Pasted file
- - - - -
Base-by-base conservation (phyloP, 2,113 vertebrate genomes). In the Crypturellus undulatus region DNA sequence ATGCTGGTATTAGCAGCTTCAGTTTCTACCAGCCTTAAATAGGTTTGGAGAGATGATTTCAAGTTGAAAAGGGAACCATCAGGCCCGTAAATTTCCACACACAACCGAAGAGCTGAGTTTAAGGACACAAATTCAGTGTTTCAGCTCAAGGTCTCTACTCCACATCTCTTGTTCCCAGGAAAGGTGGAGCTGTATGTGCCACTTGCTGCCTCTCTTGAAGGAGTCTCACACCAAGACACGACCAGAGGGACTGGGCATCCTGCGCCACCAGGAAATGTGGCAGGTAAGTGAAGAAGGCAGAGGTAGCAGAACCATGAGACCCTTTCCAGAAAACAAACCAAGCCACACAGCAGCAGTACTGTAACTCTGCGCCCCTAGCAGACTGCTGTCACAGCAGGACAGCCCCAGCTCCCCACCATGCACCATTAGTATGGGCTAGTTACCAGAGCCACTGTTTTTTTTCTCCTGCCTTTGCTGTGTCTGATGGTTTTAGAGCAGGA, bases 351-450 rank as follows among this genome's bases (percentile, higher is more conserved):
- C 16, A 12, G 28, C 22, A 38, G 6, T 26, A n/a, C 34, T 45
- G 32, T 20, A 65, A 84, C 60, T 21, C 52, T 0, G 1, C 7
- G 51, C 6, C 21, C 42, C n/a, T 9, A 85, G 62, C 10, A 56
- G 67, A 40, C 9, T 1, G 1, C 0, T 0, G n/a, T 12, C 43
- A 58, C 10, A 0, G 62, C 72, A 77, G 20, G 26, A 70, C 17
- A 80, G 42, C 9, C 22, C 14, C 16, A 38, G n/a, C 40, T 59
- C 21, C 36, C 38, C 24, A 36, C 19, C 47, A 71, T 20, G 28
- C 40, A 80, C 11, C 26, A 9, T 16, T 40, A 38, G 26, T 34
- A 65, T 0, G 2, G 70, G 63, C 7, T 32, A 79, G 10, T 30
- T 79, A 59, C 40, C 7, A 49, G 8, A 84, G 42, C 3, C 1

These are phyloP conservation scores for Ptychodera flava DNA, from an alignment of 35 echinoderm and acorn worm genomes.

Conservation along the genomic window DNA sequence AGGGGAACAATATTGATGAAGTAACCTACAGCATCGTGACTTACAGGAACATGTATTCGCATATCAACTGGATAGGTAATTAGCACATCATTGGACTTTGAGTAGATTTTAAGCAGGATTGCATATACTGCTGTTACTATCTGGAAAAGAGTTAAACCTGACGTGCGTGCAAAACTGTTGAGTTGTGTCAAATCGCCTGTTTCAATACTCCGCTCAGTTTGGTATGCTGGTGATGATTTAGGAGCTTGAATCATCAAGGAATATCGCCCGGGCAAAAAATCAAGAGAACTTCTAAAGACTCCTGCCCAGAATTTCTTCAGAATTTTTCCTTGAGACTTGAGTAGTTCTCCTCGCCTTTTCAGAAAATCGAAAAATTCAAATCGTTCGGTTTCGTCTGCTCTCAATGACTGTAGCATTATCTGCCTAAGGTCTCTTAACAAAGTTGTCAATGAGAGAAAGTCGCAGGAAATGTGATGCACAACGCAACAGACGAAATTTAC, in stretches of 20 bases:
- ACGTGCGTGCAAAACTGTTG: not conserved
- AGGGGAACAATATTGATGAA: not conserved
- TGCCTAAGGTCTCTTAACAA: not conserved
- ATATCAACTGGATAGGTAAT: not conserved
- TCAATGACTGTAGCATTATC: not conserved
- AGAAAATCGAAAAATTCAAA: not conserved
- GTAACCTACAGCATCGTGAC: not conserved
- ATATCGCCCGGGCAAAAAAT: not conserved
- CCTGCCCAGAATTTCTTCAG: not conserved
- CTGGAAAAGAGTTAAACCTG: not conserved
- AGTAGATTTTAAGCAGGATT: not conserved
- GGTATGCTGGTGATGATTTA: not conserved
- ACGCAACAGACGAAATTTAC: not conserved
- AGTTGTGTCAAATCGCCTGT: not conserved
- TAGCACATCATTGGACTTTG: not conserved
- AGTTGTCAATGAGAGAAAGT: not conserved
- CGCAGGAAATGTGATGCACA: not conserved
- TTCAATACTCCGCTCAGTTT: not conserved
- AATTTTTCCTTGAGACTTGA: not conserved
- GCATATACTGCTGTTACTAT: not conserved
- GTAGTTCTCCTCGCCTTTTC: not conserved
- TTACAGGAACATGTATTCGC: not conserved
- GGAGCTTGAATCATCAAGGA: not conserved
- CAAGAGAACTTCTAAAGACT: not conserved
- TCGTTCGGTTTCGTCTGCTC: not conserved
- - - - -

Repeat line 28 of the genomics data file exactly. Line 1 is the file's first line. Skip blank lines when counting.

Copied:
- TAGCACATCATTGGACTTTG: not conserved